Author(s): Bray F, Carstensen B, Mller H, Zappa M, Zakelj MP,
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Abstract Rapid increases in cervical adenocarcinoma incidence have been observed in Western countries in recent decades. Postulated explanations include an increasing specificity of subtype-the capability to diagnose the disease, an inability of cytologic screening to reduce adenocarcinoma, and heterogeneity in cofactors related to persistent human papillomavirus infection. This study examines the possible contribution of these factors in relation with trends observed in Europe. Age-period-cohort models were fitted to cervical adenocarcinoma incidence trends in women ages <75 in 13 European countries. Age-adjusted adenocarcinoma incidence rates increased throughout Europe, the rate of increase ranging from around 0.5\% per annum in Denmark, Sweden, and Switzerland to >/=3\% in Finland, Slovakia, and Slovenia. The increases first affected generations born in the early 1930s through the mid-1940s, with risk invariably higher in women born in the mid-1960s relative to those born 20 years earlier. The magnitude of this risk ratio varied considerably from around 7 in Slovenia to almost unity in France. Declines in period-specific risk were observed in United Kingdom, Denmark, and Sweden, primarily among women ages >30. Whereas increasing specificity of subtype with time may be responsible for some of the increases in several countries, the changing distribution and prevalence of persistent infection with high-risk human papillomavirus types, alongside an inability to detect cervical adenocarcinoma within screening programs, would accord with the temporal profile observed in Europe. The homogeneity of trends in adenocarcinoma and squamous cell carcinoma in birth cohort is consistent with the notion that they share a similar etiology irrespective of the differential capability of screen detection. Screening may have had at least some impact in reducing cervical adenocarcinoma incidence in several countries during the 1990s.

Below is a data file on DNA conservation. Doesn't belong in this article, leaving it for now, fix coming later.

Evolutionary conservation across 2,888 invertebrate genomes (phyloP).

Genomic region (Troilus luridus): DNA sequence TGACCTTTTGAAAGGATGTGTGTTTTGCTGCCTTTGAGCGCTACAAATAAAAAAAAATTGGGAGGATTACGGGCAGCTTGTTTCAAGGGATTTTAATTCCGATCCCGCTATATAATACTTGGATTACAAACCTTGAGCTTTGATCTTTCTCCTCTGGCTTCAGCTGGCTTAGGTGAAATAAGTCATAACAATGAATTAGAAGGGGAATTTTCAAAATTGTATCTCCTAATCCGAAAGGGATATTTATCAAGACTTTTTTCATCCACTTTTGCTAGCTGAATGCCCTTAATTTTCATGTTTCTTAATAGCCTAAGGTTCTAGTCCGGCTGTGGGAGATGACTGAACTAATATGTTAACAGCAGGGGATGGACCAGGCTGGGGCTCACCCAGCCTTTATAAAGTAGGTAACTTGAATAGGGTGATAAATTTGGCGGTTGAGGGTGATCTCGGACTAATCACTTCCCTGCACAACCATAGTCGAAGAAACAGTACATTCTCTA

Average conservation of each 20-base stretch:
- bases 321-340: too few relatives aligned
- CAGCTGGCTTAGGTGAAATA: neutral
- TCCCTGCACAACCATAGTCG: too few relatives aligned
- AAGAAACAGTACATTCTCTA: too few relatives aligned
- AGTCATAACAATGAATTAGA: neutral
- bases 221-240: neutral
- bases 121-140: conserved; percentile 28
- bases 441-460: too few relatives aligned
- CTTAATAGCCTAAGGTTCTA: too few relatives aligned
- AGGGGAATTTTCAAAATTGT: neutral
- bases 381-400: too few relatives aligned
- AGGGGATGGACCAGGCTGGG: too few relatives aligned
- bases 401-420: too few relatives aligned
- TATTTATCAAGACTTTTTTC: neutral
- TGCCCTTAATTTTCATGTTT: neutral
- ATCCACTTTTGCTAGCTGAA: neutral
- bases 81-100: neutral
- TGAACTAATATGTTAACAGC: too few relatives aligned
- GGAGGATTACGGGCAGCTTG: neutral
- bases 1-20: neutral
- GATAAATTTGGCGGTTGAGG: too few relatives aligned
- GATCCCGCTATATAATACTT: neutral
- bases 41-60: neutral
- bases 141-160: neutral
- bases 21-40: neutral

This article was published in Cancer Epidemiol Biomarkers Prev
and referenced in Gynecology & Obstetrics